Types of Closure



Types of Closure Methods Used
The owner of a business can exit from or close his or her business using one of the following options:
  1. Close Up - Close the business, sell assets, pay liabilities and stop trading.
  2. Sell Up - Sell the business as a going concern.
  3. Merge - Merge the business with another one.
  4. Succession - Pass the business on to family members or others.
  5. Bankruptcy - File for bankruptcy (if not a company) and close up.
  6. Liquidation - Liquidate and close the business (if a company).


1. Close Up the Business

This simply involves closing the doors, selling off all the assets of the business, paying off all business debts and creditors. Whatever remains goes to the owners. This option is generally used when the business is not profitable and cannot continue to trade or the owner does not wish to sell it.


2. Sell Up the Business

Here the owners have a good business which should not be closed up as it could be sold as a going concern for someone else to take over and run. The owner will want to come out ahead financially for all the hard work over the years so will try and negotiate a good price.


3. Merge with others
A merger theoretically is when two companies agree that they want to go forward as a single operation rather than being two separate entities. Usually a merger is a polite way of saying that one company has taken over another. Usually one of the terms of the deal was to let the CEO or Chairman of the company that was bought say that it is a merger of equals.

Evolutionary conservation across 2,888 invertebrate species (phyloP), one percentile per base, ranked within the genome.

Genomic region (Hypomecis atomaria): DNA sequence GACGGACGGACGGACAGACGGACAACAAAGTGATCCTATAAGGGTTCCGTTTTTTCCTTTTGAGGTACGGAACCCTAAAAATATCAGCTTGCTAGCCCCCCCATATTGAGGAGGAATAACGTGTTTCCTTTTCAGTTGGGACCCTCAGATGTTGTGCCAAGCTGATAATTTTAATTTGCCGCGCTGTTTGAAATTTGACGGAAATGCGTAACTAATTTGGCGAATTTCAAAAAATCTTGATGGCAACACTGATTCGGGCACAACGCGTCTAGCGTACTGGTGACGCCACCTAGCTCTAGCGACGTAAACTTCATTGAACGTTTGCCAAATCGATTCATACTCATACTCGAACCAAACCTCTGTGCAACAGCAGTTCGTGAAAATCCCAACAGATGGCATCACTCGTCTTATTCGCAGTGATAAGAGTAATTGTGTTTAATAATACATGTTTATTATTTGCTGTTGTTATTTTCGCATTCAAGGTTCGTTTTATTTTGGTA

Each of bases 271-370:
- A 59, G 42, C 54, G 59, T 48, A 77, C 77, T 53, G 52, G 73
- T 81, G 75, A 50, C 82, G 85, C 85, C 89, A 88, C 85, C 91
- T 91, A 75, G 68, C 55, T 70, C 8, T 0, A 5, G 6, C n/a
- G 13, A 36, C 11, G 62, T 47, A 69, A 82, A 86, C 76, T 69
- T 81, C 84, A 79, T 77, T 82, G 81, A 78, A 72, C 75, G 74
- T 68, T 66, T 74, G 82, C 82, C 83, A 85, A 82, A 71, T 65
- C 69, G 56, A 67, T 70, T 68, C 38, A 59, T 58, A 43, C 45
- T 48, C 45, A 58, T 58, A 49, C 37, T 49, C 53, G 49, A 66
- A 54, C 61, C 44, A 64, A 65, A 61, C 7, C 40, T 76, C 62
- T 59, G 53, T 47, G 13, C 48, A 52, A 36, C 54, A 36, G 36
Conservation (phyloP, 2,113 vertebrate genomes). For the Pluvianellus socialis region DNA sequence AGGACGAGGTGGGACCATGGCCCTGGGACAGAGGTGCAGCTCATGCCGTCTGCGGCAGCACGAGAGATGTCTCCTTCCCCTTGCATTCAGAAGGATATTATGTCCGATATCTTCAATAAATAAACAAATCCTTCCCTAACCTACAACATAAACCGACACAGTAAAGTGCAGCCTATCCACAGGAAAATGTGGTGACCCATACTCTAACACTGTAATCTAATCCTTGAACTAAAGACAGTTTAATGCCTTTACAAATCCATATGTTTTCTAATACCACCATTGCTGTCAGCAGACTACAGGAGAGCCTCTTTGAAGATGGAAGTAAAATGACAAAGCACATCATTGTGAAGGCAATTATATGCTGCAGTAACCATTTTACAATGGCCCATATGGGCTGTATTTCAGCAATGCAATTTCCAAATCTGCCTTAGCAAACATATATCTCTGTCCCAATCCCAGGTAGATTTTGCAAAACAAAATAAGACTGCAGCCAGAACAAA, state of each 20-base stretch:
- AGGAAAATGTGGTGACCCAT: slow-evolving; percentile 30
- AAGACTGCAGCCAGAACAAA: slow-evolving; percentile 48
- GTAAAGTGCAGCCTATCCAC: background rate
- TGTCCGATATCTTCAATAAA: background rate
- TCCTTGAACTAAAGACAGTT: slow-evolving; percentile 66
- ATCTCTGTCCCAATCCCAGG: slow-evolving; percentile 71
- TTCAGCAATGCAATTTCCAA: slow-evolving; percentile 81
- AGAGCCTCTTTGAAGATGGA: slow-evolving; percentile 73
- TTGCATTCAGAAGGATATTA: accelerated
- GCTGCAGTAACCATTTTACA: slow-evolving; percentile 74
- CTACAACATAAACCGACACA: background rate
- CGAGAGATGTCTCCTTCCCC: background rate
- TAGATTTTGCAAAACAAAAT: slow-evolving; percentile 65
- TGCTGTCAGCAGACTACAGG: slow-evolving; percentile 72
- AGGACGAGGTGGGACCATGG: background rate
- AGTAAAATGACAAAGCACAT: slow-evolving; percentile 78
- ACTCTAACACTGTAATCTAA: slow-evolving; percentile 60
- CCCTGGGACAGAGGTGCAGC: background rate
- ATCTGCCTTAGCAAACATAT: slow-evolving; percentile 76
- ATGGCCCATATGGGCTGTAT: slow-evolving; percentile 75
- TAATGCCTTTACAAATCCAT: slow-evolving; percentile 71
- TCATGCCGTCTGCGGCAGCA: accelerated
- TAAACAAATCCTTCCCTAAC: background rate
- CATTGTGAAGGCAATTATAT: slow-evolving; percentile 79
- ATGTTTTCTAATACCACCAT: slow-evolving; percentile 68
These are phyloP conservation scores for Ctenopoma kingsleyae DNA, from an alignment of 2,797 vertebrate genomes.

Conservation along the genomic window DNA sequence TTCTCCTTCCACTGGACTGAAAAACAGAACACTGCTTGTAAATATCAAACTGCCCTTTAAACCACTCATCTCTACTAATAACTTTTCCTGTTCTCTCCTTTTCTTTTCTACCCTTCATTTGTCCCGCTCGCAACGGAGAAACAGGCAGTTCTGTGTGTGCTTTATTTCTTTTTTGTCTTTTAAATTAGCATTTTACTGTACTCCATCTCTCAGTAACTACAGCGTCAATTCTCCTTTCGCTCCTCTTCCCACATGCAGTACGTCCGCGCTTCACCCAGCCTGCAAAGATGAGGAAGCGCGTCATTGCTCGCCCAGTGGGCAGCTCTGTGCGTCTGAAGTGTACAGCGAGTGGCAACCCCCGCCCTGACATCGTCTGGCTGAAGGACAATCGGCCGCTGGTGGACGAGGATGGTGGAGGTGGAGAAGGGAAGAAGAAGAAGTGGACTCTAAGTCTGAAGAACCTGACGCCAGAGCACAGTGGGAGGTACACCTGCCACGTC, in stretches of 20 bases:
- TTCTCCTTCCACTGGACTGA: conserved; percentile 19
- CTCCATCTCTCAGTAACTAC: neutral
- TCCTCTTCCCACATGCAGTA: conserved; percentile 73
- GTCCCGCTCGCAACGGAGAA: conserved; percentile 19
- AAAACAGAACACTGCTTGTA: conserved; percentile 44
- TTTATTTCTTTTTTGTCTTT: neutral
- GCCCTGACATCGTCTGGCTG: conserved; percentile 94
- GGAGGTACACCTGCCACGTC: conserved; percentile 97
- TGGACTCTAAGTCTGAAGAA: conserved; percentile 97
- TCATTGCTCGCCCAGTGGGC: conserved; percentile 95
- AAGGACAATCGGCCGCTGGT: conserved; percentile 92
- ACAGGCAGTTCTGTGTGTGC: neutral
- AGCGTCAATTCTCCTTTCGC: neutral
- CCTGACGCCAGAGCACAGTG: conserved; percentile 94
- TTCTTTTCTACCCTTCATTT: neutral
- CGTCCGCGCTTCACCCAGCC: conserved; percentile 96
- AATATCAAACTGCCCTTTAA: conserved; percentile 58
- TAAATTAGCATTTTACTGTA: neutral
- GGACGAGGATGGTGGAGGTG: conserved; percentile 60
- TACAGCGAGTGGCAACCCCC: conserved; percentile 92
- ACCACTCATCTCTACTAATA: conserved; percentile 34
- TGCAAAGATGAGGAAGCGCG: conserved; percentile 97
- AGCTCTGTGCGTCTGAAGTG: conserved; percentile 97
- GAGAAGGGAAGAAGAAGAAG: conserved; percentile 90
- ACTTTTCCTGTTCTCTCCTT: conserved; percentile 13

4. Succession - Transfer to family or others
If the business is a family business (usually it had been in the family for many years) then the current owner may wish to pass it on to members of the family. Generally the family would have a strong desire to see the business kept within the family group and passed from one generation to the next. However succession can also mean the sale of the business to employees or to others within the business such as the long-serving managers etc.

5. Bankruptcy - Business is closed by law
Bankruptcy is the legal process that gives immediate financial relief to people or businesses (sole traders or partnerships) with financial problems by stopping legal actions against them by their creditors. The legal process is controlled by law. It means the persons business and other assets are sold off to pay creditors of the business and any other debts that the person filing for bankruptcy has.


6. Liquidation - Company is wound up
The term liquidation applies only to companies, whereas the term bankruptcy applies to non-companies such as a partnership or sole trader. The most common form of liquidation occurs when creditors vote for liquidation of the company. The shareholders also can file for liquidation. The Court, following a creditor's application to wind up the company, will appoint a liquidator .